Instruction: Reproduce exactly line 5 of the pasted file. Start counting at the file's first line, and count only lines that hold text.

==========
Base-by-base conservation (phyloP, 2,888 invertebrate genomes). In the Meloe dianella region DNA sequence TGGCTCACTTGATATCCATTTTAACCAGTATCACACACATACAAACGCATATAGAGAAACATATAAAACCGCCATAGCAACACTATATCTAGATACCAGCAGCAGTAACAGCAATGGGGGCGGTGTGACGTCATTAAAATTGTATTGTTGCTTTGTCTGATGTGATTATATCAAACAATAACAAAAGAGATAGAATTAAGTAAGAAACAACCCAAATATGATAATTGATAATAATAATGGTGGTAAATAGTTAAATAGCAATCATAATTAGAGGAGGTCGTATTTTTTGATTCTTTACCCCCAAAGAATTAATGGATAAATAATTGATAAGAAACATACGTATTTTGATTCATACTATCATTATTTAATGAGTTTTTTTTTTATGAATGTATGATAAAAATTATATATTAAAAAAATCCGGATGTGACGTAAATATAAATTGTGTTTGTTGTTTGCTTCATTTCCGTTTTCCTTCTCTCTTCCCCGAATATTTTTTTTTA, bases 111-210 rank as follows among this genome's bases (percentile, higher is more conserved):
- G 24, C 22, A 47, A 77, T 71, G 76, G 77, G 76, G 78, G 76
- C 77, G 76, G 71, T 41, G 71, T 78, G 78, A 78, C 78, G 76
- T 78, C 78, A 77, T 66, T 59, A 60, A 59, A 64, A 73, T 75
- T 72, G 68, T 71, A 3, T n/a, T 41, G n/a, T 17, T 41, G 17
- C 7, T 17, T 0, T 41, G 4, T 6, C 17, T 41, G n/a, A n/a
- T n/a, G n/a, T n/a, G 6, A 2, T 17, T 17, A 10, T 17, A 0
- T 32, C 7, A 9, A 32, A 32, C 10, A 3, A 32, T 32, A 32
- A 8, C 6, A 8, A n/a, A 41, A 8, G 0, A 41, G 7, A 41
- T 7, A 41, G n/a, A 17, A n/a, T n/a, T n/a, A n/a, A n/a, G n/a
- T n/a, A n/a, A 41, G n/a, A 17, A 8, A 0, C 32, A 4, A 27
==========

- T 72, G 68, T 71, A 3, T n/a, T 41, G n/a, T 17, T 41, G 17